Within this dialogue, the DMN seems to play the same function of mediation attributed by Freud to the ego, and some authors have spoken about Default Self (Beer, 2007; Qin and Northoff, 2011) in order to define the DMN as a kind of biomarker of the Self. Nevertheless, the experience in the perception of the Self is extremely complex, characterized by high variability, and it is not always easy and clear to distinguish the Self from all other phenomena related to cognitive processes. In any case, the role of DMN within the functions of the Self is conspicuous as shown from several psychopathological studies, where the impairment of DMN connectivity associated with an impairment of Self’s experience is noticeable.

Resting State Networks in Neuropsychiatry

In recent years, there has been a growing interest about abnormal functional connectivity in neurologic and neuropsychiatric disorders, although the results remain debatable. For instance, despite still controversial claims, DMN shows anticorrelated activity with another REST network, the Dorsal Attention Network (DAN), conversely active during externally-directed cognition, such as cognitive tasks that require conscious and focused attention. This anticorrelation could be impaired in some neurological conditions such as Mild Cognitive Impairment (MCI – Esposito et al., 2018a).

Although the focus of this article is not about the use of resting state functional connectivity to assess brain circuits in psychiatric or neurological disorders, it is certainly useful to underline some important issues and connections. Abnormal functional connectivity could be found both in studies on neurodegenerative and neuropsychiatric disorders, including anxiety, major depressive disorder (MDD), bipolar disorder (BD), obsessive compulsive disorder (OCD), schizophrenia (SZ), attention deficit hyperactivity disorder (ADHD), autism spectrum disorder (ASD), Eating Behavior Disorder (EBD), Alzheimer’s disease (AD), and other neurodegenerative disorders (Buckner, 2013; Andrews-Hanna et al., 2014; Cieri and Esposito, 2018; Esposito et al., 2018a).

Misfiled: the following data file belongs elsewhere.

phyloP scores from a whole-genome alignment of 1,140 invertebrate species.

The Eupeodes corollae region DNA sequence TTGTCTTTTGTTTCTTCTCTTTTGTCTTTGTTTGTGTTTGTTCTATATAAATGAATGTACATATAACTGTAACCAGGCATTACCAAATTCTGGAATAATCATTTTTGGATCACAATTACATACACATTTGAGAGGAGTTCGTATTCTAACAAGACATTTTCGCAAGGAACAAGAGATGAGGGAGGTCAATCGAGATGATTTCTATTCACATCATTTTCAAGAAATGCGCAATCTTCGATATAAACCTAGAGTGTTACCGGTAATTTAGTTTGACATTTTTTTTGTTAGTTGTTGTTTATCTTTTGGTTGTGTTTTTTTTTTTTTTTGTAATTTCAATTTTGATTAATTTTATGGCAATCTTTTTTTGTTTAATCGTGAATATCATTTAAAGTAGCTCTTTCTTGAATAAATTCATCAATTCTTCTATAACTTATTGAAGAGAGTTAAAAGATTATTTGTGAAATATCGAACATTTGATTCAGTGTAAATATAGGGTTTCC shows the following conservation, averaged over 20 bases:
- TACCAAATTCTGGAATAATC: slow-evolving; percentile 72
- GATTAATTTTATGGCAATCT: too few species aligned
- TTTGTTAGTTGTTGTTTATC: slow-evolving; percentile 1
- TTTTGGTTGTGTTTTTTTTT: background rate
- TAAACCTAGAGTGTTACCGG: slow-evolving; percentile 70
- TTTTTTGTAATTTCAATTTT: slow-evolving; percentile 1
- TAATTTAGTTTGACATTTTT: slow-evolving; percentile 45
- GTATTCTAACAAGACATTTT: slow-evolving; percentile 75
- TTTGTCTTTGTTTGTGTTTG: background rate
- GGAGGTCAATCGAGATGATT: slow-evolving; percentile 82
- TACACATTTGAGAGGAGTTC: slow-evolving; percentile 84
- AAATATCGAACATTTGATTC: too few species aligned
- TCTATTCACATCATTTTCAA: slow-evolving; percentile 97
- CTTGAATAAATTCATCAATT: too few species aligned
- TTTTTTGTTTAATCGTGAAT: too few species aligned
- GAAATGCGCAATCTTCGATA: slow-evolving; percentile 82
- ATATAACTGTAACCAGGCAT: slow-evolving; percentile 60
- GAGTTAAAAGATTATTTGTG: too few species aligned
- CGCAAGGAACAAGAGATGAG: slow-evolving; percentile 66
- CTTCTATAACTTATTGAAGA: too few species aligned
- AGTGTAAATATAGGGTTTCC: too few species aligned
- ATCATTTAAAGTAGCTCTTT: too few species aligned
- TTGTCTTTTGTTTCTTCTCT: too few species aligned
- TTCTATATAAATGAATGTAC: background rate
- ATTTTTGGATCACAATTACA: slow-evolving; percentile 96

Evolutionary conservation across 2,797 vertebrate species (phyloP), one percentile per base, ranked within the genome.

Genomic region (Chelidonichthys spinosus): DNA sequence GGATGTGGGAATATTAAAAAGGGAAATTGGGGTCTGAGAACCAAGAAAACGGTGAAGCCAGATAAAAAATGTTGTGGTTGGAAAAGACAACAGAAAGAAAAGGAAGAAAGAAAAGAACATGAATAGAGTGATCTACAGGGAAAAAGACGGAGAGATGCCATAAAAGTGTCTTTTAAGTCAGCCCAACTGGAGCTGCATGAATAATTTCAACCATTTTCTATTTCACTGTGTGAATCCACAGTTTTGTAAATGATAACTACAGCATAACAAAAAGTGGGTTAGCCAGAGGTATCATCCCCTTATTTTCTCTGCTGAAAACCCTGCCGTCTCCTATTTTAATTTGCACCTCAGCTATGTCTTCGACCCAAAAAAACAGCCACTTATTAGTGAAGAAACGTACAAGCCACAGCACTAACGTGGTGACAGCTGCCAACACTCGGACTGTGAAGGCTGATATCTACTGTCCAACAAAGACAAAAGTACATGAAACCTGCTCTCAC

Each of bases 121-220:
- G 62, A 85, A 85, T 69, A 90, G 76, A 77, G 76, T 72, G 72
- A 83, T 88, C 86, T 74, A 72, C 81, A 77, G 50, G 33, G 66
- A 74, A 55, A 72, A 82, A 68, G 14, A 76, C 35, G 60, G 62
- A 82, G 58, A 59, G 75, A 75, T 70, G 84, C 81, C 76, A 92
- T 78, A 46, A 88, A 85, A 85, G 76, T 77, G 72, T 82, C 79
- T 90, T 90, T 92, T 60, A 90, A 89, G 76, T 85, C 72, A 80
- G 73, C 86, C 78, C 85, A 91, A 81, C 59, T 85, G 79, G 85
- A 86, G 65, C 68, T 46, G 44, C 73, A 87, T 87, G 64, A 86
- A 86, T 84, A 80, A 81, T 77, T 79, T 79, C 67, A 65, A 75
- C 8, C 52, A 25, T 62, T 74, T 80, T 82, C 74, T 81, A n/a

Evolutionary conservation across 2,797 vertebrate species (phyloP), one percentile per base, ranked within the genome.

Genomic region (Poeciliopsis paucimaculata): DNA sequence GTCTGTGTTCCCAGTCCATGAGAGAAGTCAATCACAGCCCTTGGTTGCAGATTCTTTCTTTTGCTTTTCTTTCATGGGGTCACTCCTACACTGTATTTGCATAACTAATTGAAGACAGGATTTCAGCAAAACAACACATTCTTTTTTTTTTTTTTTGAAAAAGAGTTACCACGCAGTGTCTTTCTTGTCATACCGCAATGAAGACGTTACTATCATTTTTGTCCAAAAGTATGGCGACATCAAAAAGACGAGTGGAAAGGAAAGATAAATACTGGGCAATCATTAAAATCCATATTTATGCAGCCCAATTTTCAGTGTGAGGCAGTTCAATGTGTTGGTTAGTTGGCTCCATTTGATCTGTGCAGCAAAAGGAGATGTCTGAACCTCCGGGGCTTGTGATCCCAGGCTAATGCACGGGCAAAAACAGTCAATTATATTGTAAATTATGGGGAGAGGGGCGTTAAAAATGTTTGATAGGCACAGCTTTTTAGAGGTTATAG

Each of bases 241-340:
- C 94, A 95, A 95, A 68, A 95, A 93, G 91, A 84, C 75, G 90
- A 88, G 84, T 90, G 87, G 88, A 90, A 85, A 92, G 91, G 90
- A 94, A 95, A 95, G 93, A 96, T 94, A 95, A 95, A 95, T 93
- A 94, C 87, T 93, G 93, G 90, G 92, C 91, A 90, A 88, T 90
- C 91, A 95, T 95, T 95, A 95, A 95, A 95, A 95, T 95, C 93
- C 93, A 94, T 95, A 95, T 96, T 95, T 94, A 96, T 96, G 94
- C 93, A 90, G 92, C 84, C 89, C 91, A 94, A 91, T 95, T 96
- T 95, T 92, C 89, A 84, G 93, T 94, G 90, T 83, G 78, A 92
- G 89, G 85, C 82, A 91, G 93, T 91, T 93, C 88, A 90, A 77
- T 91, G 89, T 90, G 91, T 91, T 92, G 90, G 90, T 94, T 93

In the physiological aging process, the integrity of the DMN is diminished both in function (Andrews-Hanna et al., 2007; Cieri and Esposito, 2018) and structure (Turner and Spreng, 2015), and these changes are associated with MCI, especially in memory functions. Moreover, social cognitive impairments in aging have been associated with reductions in activity within the Dorso Medial Prefrontal Cortex (DMPFC; Moran et al., 2013). These impairments increase in the dimensions of pathological aging as AD and forms of frontotemporal lobar degeneration (FTLD), including semantic dementia (SD) and behavioral variant frontotemporal dementia (bvFTD – Andrews-Hanna et al., 2014).

Schizophrenic patients have shown a dysfunction of an important area of DMN, the Anterior Cingulate Cortex (ACC) associated with difficulty of recognizing actions and functions, correlating with their positive symptoms (Carter et al., 2001). ACC reduces its activity during external cognitive stimulation, highlighting its fundamental role in self-referential mental activity, in close relation with another important region in this process: the anterior insula (AI). Coactivation of these two areas might play a key role in establishing the self-functions (Esposito et al., 2018a,b). In schizophrenic patients, we can observe the typical lack of symbolic ability, lack of activity to make predictions, and mental simulations, often accompanied by the absence of dream activity.

As Andrews-Hanna et al. (2014) pointed out, both the nature and topographical locations of DMN alterations differ across disorders, paralleling varied symptom profiles. While disorders of integrity (e.g., AD) are often associated with hypo-activation or connectivity of a particular DMN component and impairments in specific aspects of self-generated cognition, disorders of content (e.g., depression) and regulation (e.g., ADHD) are typically associated with hyperactivation and hyperconnectivity, paralleled by polarized or excessive forms of self-generated thought (Andrews-Hanna et al., 2014). Moreover, the body image disturbance in EBD may be supported by a modification in connectivity within specific cortical areas like the precuneus (PrC; Seojung et al., 2014), and this result could represent the neural correlates underlying increased self-focus, rumination, and cognitive control in relation to eating disorders and the impairment about the body perception (Esposito et al., 2018a,b).